Best Way of Keeping Diseases off Balance!
Albert Tenuta, Field Crop Plant Pathologist, OMAFRA Ridgetown

Higher input costs have caused many corn producers to contemplate reducing the number of corn acres they plan to plant in 2001. The impact of oil prices on fertilizer (specifically nitrogen) costs may still change as we get closer to planting. The majority of these acres would switch to soybeans. My concern is that most of these soybean acres will be planted in fields that have already had soybeans for one or more years. The result is likely to be more soybean diseases. Short-term gain for long-term pain!

This has been the case in southern Ontario, where we have seen an increase in soybean diseases from reduced crop rotations. Diseases on the rise include soybean cyst nematode, white mould, phytophthora root rot, rhizoctonia root rot, sudden death syndrome, stem canker and brown stem rot. It is necessary that producers increase their rotation options by keeping corn, wheat or other crops in the rotation.

Crop rotation provides producers with one of the most effective and economical methods of controlling plant diseases. Unfortunately, the importance of a good crop rotation is often overshadowed by other considerations. Some of the benefits that crop rotations provide producers include: (i) increased yields, (ii) optimal utilization of nutrients, (iii) erosion control, (iv) insect and weed control, (v) labour and machinery requirements spread over a larger portion of the growing season, and (vi) reduced disease risk.

How does disease develop in your field? Imagine the disease potential of your field as a equal-sided triangle where the three sides are labelled host, pathogen and environment. The interaction of these three factors determines the disease risk potential of your field. Plant pathologists refer to this as 'The Disease Triangle'. For a disease to occur, the plant and pathogen have to come together under suitable environmental conditions. If any of these three factors are absent, disease development is either reduced or not possible at all.

Management is one way you can reduce or minimize the disease risk potential in your field. For example, if you switch a susceptible host with either a non-host crop or a resistant variety, disease development is stopped. The same goes for the pathogen: if it is not present or is not in an infective stage, then little or no disease!!! The important thing to remember is that the pathogen has to be physically present for a disease to occur. This is a point that growers sometimes forget and, at times, it is tempting to think of disease outbreaks as being related to the weather or some other factor. When less then ideal environmental exist, the pathogen's ability to cause disease on a susceptible host is reduced. Visually think of it as a narrow triangle, since the three sides no longer have an equal influence on disease potential.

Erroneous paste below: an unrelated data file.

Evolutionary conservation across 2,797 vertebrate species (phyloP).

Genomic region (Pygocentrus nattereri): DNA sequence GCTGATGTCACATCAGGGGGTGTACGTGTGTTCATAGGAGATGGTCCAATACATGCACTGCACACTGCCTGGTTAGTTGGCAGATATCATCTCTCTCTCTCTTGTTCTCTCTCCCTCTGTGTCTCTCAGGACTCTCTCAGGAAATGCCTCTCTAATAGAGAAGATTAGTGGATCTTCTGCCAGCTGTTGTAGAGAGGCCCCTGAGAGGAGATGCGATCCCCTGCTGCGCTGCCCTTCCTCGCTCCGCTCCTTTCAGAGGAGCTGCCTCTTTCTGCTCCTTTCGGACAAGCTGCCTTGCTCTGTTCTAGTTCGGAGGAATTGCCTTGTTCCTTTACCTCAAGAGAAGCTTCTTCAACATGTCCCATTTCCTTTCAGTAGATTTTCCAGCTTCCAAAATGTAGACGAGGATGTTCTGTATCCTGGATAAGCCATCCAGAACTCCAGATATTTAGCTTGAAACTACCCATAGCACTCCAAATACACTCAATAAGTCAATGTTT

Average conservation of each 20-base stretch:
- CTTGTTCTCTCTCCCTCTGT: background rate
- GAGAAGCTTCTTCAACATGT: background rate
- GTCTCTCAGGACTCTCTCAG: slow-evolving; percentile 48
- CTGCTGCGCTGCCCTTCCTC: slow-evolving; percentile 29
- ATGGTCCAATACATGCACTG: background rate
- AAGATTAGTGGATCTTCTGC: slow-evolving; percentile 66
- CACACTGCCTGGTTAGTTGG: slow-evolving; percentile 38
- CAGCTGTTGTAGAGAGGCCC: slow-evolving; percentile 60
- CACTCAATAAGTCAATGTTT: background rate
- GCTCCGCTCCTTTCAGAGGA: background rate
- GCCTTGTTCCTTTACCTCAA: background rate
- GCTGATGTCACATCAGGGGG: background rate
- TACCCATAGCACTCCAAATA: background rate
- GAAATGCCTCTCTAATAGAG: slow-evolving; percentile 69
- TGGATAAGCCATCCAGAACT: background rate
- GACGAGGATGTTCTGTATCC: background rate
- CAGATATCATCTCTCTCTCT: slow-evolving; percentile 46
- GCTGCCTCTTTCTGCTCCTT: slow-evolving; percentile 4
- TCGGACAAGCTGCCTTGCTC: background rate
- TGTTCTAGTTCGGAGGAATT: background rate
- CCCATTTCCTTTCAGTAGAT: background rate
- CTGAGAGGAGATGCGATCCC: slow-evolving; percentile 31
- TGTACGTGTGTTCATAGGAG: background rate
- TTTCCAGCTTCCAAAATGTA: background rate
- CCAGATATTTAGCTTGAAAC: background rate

The best method of minimizing the proliferation of disease inoculum is by using a rotation or crop sequence in which each crop is resistant to the diseases of the crop grown the previous year. Most pathogens survive in crop residue, but only for a limited time, and most pathogens do not infect multiple crops. Crop rotation reduces the potential for serious infestations of pests associated with one specific crop or its residue. For this reason, it is important that we do not sway off course since the consequences will be greater economic losses from yield decreases due to pests (disease, insects, weeds) as well as other factors and increased production costs (fertilizer, pesticides, etc ).

Now is the time to sit down and contemplate how to keep corn and wheat in your rotation. Overuse of any one crop will increase disease pressure. By rotating, you minimize your potential for serious disease outbreaks since each crop is resistant to the diseases of the previous year's crop. So take full advantage of this very effective management tool and ROTATE! ROTATE! ROTATE! You won't be sorry!

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